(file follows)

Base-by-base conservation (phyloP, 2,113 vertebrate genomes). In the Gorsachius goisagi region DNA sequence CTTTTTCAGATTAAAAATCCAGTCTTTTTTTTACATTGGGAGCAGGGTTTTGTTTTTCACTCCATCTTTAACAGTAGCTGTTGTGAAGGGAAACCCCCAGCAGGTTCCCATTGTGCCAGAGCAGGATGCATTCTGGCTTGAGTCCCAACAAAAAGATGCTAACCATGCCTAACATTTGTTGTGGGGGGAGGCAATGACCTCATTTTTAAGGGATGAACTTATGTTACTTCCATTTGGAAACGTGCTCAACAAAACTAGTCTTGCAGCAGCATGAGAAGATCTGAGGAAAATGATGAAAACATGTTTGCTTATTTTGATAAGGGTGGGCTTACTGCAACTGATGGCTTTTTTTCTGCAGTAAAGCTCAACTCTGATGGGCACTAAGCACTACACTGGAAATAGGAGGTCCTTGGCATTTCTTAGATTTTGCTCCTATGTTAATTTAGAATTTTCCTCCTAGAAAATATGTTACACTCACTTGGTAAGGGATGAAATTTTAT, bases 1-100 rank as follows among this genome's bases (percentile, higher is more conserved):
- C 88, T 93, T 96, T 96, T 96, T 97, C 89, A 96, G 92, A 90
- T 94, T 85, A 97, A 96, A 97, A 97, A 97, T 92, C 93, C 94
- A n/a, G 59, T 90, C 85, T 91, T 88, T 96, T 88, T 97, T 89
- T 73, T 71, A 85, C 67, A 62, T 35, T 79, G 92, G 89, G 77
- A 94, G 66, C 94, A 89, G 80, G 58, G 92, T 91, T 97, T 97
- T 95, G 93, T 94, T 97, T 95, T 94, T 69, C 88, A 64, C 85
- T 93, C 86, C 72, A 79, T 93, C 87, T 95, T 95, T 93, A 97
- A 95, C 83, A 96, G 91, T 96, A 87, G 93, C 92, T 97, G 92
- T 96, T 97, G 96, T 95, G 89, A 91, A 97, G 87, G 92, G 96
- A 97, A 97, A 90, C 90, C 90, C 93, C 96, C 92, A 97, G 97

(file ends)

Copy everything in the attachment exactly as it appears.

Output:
Base-by-base conservation (phyloP, 2,113 vertebrate genomes). In the Gorsachius goisagi region DNA sequence CTTTTTCAGATTAAAAATCCAGTCTTTTTTTTACATTGGGAGCAGGGTTTTGTTTTTCACTCCATCTTTAACAGTAGCTGTTGTGAAGGGAAACCCCCAGCAGGTTCCCATTGTGCCAGAGCAGGATGCATTCTGGCTTGAGTCCCAACAAAAAGATGCTAACCATGCCTAACATTTGTTGTGGGGGGAGGCAATGACCTCATTTTTAAGGGATGAACTTATGTTACTTCCATTTGGAAACGTGCTCAACAAAACTAGTCTTGCAGCAGCATGAGAAGATCTGAGGAAAATGATGAAAACATGTTTGCTTATTTTGATAAGGGTGGGCTTACTGCAACTGATGGCTTTTTTTCTGCAGTAAAGCTCAACTCTGATGGGCACTAAGCACTACACTGGAAATAGGAGGTCCTTGGCATTTCTTAGATTTTGCTCCTATGTTAATTTAGAATTTTCCTCCTAGAAAATATGTTACACTCACTTGGTAAGGGATGAAATTTTAT, bases 1-100 rank as follows among this genome's bases (percentile, higher is more conserved):
- C 88, T 93, T 96, T 96, T 96, T 97, C 89, A 96, G 92, A 90
- T 94, T 85, A 97, A 96, A 97, A 97, A 97, T 92, C 93, C 94
- A n/a, G 59, T 90, C 85, T 91, T 88, T 96, T 88, T 97, T 89
- T 73, T 71, A 85, C 67, A 62, T 35, T 79, G 92, G 89, G 77
- A 94, G 66, C 94, A 89, G 80, G 58, G 92, T 91, T 97, T 97
- T 95, G 93, T 94, T 97, T 95, T 94, T 69, C 88, A 64, C 85
- T 93, C 86, C 72, A 79, T 93, C 87, T 95, T 95, T 93, A 97
- A 95, C 83, A 96, G 91, T 96, A 87, G 93, C 92, T 97, G 92
- T 96, T 97, G 96, T 95, G 89, A 91, A 97, G 87, G 92, G 96
- A 97, A 97, A 90, C 90, C 90, C 93, C 96, C 92, A 97, G 97